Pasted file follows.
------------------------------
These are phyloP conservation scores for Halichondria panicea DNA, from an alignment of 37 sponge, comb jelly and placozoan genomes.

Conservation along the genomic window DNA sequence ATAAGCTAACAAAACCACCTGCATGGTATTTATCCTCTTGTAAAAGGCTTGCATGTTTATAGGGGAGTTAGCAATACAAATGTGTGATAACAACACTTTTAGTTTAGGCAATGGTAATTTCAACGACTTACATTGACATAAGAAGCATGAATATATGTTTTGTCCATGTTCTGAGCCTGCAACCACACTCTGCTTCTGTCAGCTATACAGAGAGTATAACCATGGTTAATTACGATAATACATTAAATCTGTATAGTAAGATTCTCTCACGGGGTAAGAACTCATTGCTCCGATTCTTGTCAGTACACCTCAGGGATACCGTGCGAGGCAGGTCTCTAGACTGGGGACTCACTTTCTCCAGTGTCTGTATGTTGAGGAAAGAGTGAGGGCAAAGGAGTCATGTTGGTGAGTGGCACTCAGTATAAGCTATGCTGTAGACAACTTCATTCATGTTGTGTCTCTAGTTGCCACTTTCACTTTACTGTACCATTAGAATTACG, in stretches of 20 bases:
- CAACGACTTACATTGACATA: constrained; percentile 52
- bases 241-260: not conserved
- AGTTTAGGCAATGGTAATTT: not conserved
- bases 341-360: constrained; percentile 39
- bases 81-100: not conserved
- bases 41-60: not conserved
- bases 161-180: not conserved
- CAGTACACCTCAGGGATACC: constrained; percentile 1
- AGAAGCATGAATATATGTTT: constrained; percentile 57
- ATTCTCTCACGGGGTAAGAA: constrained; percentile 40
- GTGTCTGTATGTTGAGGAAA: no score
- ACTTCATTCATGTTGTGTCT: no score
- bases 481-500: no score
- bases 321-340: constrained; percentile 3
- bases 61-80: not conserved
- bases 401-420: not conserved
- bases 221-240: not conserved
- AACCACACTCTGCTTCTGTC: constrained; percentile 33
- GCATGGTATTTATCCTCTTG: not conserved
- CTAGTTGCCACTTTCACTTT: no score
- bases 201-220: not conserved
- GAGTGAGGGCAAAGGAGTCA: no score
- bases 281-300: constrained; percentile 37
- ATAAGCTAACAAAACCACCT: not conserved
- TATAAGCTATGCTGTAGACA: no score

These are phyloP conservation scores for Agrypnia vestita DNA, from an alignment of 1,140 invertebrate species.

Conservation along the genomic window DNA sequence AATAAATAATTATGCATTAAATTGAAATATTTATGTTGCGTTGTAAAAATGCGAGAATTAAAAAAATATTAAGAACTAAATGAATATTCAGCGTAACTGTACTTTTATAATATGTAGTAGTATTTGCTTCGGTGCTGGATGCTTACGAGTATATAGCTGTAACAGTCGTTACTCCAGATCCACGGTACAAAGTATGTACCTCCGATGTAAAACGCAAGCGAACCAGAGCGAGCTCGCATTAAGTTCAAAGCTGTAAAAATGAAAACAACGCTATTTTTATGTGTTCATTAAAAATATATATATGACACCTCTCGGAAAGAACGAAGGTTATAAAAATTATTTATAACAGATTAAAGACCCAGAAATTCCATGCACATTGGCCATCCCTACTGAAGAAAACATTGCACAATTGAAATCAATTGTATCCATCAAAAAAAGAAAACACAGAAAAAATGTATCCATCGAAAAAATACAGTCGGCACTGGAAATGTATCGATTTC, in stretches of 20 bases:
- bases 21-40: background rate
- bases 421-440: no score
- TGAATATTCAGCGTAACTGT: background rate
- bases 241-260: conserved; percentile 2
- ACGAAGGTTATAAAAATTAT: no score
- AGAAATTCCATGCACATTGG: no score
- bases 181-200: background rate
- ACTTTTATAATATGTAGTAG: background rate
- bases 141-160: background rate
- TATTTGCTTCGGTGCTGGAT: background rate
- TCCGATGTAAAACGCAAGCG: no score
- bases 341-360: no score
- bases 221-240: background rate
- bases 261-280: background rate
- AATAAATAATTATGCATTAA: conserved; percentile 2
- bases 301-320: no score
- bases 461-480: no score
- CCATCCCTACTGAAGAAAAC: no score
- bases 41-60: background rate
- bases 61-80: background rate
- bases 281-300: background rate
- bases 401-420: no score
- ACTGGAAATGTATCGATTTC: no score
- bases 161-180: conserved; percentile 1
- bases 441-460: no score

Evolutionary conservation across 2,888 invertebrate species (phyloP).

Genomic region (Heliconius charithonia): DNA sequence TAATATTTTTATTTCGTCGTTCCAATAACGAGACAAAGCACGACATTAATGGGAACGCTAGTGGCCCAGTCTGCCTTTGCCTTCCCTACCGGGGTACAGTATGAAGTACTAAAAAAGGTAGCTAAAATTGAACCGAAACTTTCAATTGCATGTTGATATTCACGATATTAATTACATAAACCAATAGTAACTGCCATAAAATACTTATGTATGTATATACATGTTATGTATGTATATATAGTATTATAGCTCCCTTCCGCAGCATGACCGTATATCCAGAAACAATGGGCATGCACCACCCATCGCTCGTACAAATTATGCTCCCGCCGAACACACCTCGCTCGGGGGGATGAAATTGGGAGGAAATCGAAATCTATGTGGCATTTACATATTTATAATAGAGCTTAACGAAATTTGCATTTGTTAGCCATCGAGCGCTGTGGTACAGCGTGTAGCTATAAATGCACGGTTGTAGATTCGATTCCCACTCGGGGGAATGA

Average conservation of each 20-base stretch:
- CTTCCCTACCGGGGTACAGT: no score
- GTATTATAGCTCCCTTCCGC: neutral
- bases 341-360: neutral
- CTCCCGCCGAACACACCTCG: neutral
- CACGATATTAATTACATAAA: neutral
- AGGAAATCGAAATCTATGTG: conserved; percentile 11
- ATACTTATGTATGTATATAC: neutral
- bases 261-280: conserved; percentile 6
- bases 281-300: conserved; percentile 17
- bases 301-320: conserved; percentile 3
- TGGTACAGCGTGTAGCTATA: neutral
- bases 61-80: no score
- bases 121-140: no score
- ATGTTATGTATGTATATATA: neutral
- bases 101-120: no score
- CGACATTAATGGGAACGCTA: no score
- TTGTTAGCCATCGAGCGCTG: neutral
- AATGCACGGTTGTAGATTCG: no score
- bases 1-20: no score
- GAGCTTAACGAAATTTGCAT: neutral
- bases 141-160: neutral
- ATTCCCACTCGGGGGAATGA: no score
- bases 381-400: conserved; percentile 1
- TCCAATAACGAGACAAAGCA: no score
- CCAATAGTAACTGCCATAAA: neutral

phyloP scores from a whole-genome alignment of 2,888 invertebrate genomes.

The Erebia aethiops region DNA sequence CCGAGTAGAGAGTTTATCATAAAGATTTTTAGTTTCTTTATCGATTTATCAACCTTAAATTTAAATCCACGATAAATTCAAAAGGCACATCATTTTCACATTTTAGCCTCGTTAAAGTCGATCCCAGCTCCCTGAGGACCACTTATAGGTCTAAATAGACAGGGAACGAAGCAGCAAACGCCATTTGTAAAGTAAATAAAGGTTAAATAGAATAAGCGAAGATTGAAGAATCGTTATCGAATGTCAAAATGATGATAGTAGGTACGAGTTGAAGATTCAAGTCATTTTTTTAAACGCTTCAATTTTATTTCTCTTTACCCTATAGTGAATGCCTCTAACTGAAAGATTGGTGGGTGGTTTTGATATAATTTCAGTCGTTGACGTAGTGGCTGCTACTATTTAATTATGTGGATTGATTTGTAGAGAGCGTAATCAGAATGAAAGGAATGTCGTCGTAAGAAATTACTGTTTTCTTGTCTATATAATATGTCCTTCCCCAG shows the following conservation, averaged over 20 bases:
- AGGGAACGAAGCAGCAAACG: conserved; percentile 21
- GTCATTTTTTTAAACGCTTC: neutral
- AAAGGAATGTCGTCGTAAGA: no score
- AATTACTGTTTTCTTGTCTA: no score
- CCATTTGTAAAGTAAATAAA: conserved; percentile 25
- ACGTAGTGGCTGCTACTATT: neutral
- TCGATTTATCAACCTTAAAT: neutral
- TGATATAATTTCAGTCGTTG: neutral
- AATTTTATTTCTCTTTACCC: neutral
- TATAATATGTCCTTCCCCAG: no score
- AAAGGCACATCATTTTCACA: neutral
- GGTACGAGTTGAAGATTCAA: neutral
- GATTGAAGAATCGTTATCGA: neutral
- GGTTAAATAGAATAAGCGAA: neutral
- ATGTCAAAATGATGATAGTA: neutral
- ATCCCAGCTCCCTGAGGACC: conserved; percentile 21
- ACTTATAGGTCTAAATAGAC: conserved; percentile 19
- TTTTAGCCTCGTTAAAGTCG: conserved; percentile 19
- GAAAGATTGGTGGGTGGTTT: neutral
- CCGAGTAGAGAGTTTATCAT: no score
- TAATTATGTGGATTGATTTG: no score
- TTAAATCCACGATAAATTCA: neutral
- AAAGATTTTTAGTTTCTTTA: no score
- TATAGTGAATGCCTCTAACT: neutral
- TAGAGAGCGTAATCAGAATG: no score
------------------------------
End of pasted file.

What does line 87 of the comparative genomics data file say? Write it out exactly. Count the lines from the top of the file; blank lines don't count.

- AAAGGAATGTCGTCGTAAGA: no score